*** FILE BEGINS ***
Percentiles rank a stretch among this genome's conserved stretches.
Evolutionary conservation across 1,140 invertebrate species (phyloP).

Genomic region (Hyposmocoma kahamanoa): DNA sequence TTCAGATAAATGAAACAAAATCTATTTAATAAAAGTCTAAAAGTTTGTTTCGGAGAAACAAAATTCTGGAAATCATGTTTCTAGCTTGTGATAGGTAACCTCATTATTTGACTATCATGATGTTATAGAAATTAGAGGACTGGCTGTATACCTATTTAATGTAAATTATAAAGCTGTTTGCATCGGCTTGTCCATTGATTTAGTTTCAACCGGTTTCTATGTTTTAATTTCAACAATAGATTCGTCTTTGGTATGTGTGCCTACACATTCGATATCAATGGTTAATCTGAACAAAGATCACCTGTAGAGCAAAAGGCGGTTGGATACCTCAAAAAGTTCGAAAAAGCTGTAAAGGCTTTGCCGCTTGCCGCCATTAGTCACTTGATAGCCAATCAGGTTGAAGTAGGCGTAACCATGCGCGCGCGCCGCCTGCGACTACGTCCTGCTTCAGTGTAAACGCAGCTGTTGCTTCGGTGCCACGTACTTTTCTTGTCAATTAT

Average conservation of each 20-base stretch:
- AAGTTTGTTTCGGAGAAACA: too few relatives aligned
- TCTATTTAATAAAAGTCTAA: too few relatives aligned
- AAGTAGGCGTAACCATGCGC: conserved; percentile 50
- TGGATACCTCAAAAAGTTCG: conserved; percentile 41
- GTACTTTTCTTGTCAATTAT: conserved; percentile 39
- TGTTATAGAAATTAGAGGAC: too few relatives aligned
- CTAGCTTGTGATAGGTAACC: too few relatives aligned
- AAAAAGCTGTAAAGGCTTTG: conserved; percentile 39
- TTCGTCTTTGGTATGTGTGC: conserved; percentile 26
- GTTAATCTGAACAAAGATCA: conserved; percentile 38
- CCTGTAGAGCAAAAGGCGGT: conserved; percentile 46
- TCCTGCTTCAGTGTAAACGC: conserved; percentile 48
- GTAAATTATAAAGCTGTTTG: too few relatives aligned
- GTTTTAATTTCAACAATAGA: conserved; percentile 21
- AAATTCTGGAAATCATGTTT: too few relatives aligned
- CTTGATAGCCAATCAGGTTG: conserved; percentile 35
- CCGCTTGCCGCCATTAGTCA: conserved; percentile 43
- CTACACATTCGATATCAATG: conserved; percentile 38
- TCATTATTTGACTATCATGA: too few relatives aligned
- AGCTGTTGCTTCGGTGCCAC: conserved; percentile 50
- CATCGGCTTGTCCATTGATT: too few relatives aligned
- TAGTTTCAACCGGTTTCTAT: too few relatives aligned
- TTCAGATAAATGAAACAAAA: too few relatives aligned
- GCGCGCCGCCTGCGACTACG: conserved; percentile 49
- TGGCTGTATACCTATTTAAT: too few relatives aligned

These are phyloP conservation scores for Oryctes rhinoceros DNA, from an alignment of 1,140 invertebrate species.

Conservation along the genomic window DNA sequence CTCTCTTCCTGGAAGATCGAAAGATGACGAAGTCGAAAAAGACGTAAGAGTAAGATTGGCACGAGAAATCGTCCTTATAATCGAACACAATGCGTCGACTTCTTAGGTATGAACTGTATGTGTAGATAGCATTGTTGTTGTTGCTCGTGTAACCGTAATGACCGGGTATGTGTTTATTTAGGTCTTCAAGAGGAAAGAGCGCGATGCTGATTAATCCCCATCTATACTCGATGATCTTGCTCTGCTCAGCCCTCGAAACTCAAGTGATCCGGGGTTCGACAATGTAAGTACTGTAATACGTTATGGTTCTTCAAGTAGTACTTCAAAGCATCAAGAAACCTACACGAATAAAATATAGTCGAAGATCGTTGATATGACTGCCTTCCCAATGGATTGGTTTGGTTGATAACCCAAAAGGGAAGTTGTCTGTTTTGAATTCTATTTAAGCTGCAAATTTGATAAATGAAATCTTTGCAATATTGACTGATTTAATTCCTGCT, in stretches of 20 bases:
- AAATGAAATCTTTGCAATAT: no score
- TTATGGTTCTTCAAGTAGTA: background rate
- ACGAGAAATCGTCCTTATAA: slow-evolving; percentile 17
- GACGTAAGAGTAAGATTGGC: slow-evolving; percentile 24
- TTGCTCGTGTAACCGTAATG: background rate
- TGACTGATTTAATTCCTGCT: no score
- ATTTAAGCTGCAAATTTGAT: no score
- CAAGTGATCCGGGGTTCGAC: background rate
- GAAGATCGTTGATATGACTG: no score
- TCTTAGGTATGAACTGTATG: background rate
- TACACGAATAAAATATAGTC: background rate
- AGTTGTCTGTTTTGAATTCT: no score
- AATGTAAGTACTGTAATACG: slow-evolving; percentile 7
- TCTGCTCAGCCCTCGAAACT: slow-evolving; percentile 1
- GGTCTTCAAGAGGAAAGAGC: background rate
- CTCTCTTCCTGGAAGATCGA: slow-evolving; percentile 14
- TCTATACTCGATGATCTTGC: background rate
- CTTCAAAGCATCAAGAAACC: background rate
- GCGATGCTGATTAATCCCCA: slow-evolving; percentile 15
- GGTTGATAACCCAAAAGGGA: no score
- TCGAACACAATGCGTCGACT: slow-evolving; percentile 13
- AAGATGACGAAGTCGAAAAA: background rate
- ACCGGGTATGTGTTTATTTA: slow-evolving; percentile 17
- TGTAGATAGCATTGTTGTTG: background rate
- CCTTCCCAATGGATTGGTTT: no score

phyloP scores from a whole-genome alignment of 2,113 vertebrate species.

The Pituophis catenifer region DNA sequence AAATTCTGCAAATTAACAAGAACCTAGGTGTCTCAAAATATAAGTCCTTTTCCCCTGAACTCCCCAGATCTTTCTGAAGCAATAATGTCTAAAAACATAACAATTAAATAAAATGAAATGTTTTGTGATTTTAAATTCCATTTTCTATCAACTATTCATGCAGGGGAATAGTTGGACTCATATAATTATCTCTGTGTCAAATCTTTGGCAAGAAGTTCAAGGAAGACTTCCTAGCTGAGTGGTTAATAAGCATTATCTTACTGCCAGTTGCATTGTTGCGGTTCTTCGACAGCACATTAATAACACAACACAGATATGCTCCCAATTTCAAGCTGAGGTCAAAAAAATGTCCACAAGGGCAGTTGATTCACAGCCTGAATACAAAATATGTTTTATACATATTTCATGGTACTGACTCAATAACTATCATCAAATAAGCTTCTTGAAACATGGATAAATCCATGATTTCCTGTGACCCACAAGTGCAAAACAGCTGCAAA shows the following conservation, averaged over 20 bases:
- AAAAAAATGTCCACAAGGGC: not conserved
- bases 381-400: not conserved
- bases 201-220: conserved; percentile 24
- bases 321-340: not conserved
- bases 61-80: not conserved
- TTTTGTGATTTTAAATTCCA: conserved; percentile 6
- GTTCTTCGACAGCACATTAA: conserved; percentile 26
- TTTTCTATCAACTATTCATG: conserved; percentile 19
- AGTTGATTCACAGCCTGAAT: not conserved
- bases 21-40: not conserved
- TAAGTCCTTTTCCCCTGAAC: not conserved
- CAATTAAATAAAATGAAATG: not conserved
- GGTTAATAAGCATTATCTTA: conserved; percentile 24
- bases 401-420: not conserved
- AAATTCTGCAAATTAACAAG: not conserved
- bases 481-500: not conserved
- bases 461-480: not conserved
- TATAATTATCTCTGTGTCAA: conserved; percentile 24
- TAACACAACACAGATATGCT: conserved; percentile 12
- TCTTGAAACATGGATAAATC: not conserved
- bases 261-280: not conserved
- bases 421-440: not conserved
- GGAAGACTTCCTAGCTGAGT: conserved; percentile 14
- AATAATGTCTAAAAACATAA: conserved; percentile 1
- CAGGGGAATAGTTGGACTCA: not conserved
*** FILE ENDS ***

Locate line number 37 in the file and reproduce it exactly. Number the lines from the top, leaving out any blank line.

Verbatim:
- TGACTGATTTAATTCCTGCT: no score